U.S. livestock: Cattle futures fall as supplies grow more than expected

U.S. frozen pork inventory at nine-year low

CME October 2020 live cattle with 20-, 50- and 100-day moving averages. (Barchart)

Chicago | Reuters — Chicago Mercantile Exchange cattle futures fell on Monday, with the market under pressure from a government report that showed supplies were bigger than expected.

The U.S. Agriculture Department’s monthly Cattle on Feed report on Friday afternoon showed July placements at 111 per cent of a year ago, above the average estimate in a Reuters analyst poll of 105.9 per cent.

The number of cattle on feed as of Aug. 1, at 11.284 million head, was 102 per cent of the year prior, above the average trade estimate of 100.7 per cent.

CME benchmark October live cattle ended 0.625 cent lower at 107.925 cents/lb. (all figures US$). October feeder cattle lost 2.45 cents to end at 142.825 cents/lb.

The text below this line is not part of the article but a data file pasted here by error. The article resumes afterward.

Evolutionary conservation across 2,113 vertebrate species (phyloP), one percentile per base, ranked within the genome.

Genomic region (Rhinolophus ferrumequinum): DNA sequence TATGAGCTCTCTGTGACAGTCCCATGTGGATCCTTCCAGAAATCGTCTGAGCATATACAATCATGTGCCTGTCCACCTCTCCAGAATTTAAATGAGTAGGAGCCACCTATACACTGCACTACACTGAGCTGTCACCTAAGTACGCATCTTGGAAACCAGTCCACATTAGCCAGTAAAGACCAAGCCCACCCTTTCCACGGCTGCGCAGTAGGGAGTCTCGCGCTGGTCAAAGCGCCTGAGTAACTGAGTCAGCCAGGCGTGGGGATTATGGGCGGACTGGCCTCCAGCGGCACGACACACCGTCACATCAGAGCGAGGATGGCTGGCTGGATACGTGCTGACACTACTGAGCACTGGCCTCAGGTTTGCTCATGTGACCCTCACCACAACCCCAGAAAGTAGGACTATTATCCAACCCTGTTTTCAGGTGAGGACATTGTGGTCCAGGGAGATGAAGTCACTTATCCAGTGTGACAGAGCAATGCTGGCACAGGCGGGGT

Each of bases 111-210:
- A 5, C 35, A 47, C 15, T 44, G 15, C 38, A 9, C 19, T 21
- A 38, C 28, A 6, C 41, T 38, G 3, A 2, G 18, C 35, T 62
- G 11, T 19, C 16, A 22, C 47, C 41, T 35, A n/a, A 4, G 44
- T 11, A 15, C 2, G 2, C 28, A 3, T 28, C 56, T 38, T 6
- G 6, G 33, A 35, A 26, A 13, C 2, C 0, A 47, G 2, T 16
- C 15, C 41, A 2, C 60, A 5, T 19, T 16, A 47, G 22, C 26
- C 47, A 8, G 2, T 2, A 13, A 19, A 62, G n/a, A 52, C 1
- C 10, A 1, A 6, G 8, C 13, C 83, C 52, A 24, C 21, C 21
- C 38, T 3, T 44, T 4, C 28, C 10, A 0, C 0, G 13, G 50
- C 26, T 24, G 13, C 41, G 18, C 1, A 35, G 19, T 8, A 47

Feeder cattle futures bottomed out at their lowest since July 29 while live cattle touched the lowest since Aug. 12.

CME October lean hogs rose 0.35 cent to close at 54.6 cents/lb.

U.S. frozen pork inventories fell in July to the lowest level for any month in nine years, the U.S. Agriculture Department said after the close on Monday, even after meatpacking plants shut by COVID-10 resumed operations.

Daily hog slaughter reached 480,000 head on Monday.

— Mark Weinraub is a Reuters commodities correspondent in Chicago.

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